Of course Ahmadinejad is not entirely responsible for this sad state of affairs. The Iranian economy is 85 per cent oil-based and an oil-based economy is not labour intensive, while the Iranian "middle class" has always, since the 19th century, been a feeble and shaky proposition. But Bishara's assumption that "Ahmadinejad is less a representative of Iranian conservatives than a rebel against them from within their own establishment," or that "he has lashed out against them, including corrupt clergy, using the principles of the Islamic Revolution as his weapons" is deeply flawed. Of course there was corruption in the two previous administrations of both Khatami and Rafsanjani that preceded him, and that gave free reign to neoliberal privatisation and its catastrophic consequences. But in what particular way has Ahmadinejad corrected that course? The answer: in no way. The battle between Ahmadinejad and Rafsanjani is not a battle between revolutionary purity and ageing corruption. It is a battle between a retiring elite and an emerging, previously lower-ranking, echelon that is coming up for grabs. It is a romanticism of the most dangerous sort to imagine Ahmadinejad as a man who "wants to restore the revolution to its youthful vigour and gleam". He is so patently transparent that all you have to do is sit through 10 minutes of his charlatanism during the televised presidential debates to see through the rampant lumpenism with which he operates. The only way that "he distributes oil revenues among the poor" is by recruiting them into the multi-layered and brutal security apparatus of the Basij and the Pasdaran. This, again, is not his invention. He simply carries on an innate insecurity of the regime by over-investing in security forces.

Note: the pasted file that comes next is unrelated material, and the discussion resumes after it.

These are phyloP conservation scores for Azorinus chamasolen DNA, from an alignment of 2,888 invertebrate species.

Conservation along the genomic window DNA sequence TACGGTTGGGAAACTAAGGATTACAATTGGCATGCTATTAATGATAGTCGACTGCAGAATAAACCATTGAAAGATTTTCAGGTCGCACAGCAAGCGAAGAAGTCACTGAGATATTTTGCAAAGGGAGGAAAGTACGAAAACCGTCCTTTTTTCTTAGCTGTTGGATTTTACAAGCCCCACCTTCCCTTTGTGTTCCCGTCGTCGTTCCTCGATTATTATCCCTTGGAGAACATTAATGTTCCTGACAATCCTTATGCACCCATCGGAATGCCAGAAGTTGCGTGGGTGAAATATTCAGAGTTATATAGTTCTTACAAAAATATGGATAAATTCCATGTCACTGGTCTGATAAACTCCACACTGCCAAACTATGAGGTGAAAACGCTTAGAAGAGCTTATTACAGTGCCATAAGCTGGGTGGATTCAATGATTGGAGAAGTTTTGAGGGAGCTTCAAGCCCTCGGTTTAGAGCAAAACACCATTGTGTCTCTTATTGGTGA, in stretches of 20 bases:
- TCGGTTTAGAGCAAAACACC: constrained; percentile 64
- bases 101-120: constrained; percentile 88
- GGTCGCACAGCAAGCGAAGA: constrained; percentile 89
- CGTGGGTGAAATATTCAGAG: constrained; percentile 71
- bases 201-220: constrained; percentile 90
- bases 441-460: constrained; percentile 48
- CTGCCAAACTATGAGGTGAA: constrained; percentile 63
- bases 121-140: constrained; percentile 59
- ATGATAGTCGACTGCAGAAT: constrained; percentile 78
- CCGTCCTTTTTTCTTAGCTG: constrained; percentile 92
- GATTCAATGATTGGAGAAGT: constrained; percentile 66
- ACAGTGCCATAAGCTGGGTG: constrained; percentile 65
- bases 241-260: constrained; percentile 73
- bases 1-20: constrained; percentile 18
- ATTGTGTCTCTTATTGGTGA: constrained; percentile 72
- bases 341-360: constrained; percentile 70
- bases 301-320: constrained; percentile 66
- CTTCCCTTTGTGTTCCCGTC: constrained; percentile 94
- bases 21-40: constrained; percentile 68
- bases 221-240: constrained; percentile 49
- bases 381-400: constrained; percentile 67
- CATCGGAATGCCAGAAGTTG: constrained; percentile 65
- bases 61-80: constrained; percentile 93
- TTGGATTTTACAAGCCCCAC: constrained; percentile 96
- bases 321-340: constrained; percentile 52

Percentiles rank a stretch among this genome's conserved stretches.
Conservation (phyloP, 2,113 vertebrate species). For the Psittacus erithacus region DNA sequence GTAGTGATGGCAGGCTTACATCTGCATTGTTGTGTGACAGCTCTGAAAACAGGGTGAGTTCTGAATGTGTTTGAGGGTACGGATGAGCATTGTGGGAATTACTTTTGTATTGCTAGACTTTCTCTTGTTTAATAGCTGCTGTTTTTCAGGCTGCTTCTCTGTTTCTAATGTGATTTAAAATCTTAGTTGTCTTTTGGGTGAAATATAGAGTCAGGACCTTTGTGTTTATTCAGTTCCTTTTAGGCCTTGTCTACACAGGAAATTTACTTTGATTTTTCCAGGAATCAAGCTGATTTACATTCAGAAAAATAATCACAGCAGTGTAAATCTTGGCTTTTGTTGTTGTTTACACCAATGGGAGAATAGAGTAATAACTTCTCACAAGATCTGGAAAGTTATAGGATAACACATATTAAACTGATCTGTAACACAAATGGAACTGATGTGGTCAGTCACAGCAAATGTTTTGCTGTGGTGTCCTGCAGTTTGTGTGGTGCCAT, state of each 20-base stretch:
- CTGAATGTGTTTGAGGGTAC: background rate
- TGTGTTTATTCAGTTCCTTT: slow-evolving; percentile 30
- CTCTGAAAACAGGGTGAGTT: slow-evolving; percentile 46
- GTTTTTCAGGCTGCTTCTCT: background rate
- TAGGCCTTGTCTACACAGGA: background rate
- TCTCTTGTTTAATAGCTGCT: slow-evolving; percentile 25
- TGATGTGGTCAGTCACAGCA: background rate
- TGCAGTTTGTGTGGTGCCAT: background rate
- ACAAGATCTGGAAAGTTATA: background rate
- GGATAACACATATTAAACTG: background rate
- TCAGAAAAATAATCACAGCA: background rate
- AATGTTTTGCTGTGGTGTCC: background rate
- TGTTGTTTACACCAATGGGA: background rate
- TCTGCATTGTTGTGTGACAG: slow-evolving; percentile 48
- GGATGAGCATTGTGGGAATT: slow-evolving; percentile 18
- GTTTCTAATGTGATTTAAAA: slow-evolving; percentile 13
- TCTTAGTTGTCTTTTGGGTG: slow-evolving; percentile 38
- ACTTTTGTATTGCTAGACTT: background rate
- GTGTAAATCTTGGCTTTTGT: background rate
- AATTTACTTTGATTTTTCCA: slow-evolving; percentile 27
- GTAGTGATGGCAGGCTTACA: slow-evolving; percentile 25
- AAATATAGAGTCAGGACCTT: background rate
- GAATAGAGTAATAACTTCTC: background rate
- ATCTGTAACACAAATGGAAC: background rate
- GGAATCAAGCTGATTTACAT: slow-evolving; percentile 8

Bishara is far more on an accurate course when he rightly observes that "Ahmadinejad's populist rhetoric has come as a boon to racist Western policies towards the Arabs, Muslims and easterners in general. The certificate of exoneration he has handed Europe for the holocaust is catastrophic in every sense." And yet again he overrides his own insight by suggesting, "Ahmadinejad has also shocked the West with a set of correct principles that challenge the colonialist legacy and that are rarely uttered now that everyone has been tamed to the axioms of Western racist arrogance." How so? How could a banal and parochial reiteration of certain truisms about colonialism and imperialism qualify Ahmadinejad for "correct principles"? Just because the Arab and Muslim world is cluttered with gutless collaborationists in positions of power does not mean that an irresponsible demagogue qualifies for courage or "correct principles". Quite the contrary: Ahmadinejad's imbecilic speech in Geneva in the course of Durban II in April 2009 was chiefly responsible for whitewashing the Israeli massacre of Palestinians in Gaza in December 2008-January 2009.